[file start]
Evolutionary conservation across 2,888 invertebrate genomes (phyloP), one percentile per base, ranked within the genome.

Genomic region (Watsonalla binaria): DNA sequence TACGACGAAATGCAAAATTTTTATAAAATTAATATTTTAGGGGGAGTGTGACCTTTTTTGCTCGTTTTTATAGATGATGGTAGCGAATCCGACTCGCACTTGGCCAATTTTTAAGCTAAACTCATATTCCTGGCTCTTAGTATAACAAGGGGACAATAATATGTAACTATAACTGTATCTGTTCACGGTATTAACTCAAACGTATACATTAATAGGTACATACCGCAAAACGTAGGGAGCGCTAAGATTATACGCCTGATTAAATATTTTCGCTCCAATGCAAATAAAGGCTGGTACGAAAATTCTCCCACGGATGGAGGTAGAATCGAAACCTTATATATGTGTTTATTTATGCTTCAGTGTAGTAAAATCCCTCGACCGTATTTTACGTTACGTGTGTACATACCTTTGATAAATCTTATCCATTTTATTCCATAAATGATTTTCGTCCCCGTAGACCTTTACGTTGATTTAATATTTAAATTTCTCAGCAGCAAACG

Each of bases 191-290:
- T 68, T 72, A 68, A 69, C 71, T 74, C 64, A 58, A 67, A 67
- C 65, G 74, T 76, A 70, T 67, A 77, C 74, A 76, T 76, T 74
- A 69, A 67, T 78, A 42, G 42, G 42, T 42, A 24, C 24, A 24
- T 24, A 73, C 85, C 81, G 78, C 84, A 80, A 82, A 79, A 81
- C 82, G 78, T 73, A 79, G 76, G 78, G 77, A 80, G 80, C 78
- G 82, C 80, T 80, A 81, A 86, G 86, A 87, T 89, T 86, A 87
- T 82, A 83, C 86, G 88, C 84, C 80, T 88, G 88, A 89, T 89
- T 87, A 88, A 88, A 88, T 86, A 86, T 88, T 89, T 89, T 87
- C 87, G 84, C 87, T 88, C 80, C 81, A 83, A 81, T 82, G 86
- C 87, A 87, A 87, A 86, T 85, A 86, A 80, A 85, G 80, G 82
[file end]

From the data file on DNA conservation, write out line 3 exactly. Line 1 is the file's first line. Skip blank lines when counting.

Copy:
Each of bases 191-290: